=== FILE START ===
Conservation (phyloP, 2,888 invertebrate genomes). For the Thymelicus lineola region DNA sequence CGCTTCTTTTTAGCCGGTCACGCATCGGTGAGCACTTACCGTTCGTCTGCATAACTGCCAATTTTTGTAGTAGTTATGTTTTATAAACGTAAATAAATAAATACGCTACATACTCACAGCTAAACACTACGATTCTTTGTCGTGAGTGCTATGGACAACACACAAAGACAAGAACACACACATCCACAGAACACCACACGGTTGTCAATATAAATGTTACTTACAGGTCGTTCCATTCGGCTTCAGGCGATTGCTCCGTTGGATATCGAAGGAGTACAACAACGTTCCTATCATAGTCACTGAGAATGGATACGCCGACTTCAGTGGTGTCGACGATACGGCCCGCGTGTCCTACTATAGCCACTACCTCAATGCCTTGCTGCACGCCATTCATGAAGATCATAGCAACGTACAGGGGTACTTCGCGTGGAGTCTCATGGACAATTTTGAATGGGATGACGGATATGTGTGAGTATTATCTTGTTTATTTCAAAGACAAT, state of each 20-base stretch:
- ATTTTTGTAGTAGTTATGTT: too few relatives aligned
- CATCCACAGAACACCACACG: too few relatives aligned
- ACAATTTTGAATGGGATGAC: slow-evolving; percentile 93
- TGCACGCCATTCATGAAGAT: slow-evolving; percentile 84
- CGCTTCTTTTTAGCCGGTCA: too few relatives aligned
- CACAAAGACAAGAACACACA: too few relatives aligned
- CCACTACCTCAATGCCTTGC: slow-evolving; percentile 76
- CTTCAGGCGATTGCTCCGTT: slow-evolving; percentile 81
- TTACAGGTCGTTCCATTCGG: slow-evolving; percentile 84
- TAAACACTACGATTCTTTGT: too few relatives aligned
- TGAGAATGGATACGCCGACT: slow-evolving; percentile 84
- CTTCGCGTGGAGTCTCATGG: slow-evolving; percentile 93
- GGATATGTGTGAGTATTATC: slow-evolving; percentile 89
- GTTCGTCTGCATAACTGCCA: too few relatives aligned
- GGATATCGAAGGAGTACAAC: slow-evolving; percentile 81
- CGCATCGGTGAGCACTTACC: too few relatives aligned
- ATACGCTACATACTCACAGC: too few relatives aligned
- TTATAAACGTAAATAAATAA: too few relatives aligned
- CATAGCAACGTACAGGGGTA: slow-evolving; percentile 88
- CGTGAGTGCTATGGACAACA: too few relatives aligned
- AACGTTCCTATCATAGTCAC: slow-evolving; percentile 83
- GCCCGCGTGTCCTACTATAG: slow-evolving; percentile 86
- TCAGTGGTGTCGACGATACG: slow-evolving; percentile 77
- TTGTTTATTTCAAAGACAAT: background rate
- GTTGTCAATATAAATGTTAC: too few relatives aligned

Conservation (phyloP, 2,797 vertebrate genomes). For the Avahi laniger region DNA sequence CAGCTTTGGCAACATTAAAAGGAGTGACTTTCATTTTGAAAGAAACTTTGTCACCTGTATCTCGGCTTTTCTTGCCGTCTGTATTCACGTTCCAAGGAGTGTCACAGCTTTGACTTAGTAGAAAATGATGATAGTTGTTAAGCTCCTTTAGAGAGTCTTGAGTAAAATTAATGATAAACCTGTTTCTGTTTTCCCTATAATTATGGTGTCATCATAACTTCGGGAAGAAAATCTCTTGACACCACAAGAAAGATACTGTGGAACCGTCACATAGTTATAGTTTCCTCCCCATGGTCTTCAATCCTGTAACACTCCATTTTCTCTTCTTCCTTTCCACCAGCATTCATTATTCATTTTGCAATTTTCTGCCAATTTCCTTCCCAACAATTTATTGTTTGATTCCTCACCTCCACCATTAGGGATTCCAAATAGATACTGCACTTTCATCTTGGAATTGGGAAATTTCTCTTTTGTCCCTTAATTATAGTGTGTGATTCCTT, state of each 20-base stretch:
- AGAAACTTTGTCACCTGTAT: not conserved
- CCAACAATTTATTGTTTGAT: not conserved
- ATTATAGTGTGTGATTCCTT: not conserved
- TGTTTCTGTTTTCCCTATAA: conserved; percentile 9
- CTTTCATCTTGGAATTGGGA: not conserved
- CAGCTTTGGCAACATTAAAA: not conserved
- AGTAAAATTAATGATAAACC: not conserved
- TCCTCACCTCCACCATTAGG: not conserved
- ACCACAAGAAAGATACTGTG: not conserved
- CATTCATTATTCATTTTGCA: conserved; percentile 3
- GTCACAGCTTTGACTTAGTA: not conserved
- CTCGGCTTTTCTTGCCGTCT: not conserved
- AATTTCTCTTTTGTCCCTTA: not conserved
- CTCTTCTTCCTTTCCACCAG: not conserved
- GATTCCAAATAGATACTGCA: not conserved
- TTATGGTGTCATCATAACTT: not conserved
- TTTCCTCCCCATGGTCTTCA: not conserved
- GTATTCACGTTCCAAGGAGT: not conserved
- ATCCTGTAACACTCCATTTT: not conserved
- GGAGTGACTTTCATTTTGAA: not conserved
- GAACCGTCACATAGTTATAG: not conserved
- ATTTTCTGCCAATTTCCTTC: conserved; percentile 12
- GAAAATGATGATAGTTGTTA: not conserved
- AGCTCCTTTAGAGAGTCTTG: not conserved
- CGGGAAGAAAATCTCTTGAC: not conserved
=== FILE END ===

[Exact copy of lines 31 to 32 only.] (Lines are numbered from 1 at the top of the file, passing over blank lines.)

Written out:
- TGTTTCTGTTTTCCCTATAA: conserved; percentile 9
- CTTTCATCTTGGAATTGGGA: not conserved